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Sharing Your Digital Projects and Data

Later in our hands-on session, we will be using Omeka.

To participate you will need to create a new account at http://omeka.net/signup, and download the archive of files at http://digitalnomad.ie/introtoomeka.zip. Please do this as soon as possible so things are ready to go in the second half of the session. There are details on both of these at the Introduction to Omeka tutorial we will use later.

This workshop uses two Tutorials:

It also uses the data files available at http://digitalnomad.ie/introtoomeka.zip.
Please download these to your desktop at your earliest convenience.

WordPress versus Omeka as Digital Object Management Systems? Hmmmmm.

Ok. An unfair match as first and foremost, these two powerful tools are not mutually exclusive and can be used together extremely effectively. However, in the context of how we explored them, what is of import to a digital humanities scholar is when the choice of one of these two over the other makes the most sense given the specific requirements of your project to collect, manage and curate your digital objects. This seminar attempted to answer this question by exploring the nature of each and looking to examples of where they are in use today.

There are a multitude of ways to share your research data. Conventionally academic research has been refined, reduced and submitted for consideration and publishing through journals and monographs. Increasingly scholars are sharing their immediate findings or raw data through social media or self-published online tools. New and alternative ways of sharing have changed the nature of engagement and collaboration between researcher and audience. Although traditional tools remain both popular and requisite, humanities scholars face a wider variety of communication avenues and choosing between them or using them in harmony raises new challenges.

WordPress is unabashedly a Content Management System (CMS), Omeka a Digital Collection Management System (DCMS). Both offer rich functionality but approach similar tasks from divergent perspectives. How can we distinguish between them and decide which is most appropriate to your needs?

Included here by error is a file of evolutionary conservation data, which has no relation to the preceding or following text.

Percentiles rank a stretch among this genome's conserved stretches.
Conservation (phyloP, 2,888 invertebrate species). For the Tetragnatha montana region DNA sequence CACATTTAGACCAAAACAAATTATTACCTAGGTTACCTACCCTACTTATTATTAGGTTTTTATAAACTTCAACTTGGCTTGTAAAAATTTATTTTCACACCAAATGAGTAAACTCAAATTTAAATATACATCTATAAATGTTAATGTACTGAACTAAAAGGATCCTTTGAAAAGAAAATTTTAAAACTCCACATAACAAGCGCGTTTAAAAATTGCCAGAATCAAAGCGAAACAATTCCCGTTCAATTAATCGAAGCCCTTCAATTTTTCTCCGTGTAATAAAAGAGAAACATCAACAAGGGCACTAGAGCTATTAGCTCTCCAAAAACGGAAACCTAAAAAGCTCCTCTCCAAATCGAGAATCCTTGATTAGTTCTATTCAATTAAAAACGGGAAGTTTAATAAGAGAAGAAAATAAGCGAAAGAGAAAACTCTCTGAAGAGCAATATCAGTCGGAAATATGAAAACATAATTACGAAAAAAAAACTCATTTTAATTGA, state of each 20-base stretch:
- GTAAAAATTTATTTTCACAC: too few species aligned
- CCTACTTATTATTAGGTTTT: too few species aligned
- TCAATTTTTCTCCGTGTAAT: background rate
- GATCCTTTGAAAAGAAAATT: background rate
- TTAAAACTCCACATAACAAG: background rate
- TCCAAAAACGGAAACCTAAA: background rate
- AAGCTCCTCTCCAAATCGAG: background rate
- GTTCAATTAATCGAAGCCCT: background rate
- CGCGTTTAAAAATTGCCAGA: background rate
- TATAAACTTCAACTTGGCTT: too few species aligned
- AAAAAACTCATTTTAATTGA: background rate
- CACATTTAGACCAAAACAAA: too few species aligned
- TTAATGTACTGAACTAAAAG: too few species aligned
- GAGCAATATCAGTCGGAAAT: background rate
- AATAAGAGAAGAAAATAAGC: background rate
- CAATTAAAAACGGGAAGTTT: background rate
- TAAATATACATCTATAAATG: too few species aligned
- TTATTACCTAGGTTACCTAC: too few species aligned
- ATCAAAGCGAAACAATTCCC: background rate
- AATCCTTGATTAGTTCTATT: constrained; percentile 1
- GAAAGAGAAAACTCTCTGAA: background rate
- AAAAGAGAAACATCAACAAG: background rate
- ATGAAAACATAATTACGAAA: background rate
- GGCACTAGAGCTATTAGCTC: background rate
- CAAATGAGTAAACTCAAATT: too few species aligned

WordPress is the most popular blogging platform in the world today. Current data indicates that it powers over 25% of the websites on the internet today and has evolved from being a simple means of sharing short topical posts to a more robust content management system. Omeka is an increasingly popular tool for making collections of digital objects available for public consumption by harnessing metadata and providing a structured approach to digital storytelling.

Although these two tools are dissimilar in approach, many scholars are finding new and innovative ways to utilise them for their academic use.

Advance Readings

  1. WordPress: Where it’s come from and where it’s going
  2. Omeka and It’s Peers
  3. Why WordPress’ Biggest Strength Is Also Its Biggest Weakness

Resources and Readings

  1. The Fleischmann Diaries (WordPress)
  2. Breakout Examples:
    1. The Case of the Getty Kouros
    2. http://buildinghistory.iit.edu/about
    3. History of the US National Mall
    4. Battersea Arts Centre Archive
    5. Making History
  3. Metadata Galaxy
  4. Europeana
  5. Digital Public Library of America
  6. Gothic Past (Omeka)
  7. Working with OAI-PMH: http://www.archive-it.org/oai or EuropeanaOAI
  8. Mukurtu
  9. Omeka.org
  10. Omeka.net
  11. LoCloud.eu
  12. Dublin Core Builder
  13. Where We are Going
  14. Tutorial 1: An Introductory Tutorial
  15. Tutorial 2: Creating Exhibits using Omeka Tutorial
  16. Neatline Example: Digital Declaration of Independence
Omeka
  1. Omeka for Millenials
  2. Greenfield Guide to Creating Omeka Exhibits
  3. Using Omeka to Host Digital Collections: Metro Case Study
  4. Santa Cruz University Library
Presentation
Demonstrations
  1. The Tutorial site on Omeka.net
  2. The Tutorial site on Omeka.org
  3. The Tutorial site on Omeka S